Abstract: This paper analyses the impact of intangible capital on firm-level productivity for Germany using panel data from the Community Innovation Survey for the time period 2006 to 2018. Our paper presents three novel results. First, we find a highly significant positive relationship between intangible capital and firm-level productivity with elasticities overall in line with previous findings reported for other large EU economies. Second, our results show that both manufacturing and services are highly intangible-capital intensive, and that intangibles have a greater impact on firm-level productivity in services - particular in the business services sector. Third, our results show that intangible capital investments in German firms are equal to investments in tangible capital since the early 2000s. Overall, the evidence presented in our paper indicates that Germany - in line with other advanced economies - has undergone a structural transition into a knowledge economy in which intangibles act as an important driver of firm-level productivity.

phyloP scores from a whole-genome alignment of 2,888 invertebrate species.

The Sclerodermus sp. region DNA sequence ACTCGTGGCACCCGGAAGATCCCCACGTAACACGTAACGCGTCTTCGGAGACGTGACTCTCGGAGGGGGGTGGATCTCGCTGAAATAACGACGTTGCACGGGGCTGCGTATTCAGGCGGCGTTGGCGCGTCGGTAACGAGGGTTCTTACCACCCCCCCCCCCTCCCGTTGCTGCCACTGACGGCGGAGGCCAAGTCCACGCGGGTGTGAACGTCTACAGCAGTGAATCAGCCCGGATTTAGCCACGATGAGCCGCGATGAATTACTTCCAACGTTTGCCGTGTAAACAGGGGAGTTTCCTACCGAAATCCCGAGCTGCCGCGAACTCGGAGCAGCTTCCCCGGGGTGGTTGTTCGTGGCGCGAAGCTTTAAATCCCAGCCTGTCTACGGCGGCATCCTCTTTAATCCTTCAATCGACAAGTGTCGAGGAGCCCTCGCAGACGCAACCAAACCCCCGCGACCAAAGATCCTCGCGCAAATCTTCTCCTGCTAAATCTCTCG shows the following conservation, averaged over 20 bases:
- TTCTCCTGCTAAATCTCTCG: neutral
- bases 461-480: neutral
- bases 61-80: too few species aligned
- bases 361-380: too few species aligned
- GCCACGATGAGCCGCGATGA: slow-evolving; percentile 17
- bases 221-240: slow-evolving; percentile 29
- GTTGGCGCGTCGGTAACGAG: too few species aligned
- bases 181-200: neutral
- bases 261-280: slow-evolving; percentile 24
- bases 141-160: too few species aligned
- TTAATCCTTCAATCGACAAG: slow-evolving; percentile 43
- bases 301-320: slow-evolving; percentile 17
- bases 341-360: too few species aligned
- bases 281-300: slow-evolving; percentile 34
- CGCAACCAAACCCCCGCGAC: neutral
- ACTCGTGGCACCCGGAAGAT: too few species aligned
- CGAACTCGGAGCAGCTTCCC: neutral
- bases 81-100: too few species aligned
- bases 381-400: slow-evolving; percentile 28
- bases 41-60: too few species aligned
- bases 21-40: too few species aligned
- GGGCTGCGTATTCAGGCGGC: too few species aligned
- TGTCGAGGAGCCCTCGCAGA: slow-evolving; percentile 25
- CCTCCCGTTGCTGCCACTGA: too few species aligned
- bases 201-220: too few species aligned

Keywords: Intangible capital,firm-level productivity,panel data,Germany
    JEL: D24 O30 L22 C33
    Date: 2021
  18. By: Román-Aso, Juan A.; Coca Villalba, Fernando; Mastral Franks, Vanessa; Bosch Frigola, Irene
    Abstract: In the last decades, a large number of academic contributions have investigated the access to credit from a great variety of perspectives. The aim of this paper is to develop an index of financial conditions to contrast subsequently, the impact of firm size and industry on it according to the information asymmetric theory. To that end, we implement a Principal Component Analysis with a database made up of 233 Spanish freelancers and MSMEs in 2018. This technique permits us to gather the objective facts and subjective perceptions of the surveyed by detecting common elements in their responses. Once components are identified, we run statistical tests to find out if firm size and industry explain the differences amongst companies. Our outcome only proves the theory for firm size, meanwhile the hypothesis remains unclear for industry
    Keywords: Index of financial conditions,Principal Components Analysis,Asymmetric information
    JEL: G20 G30 M21 M41
    Date: 2021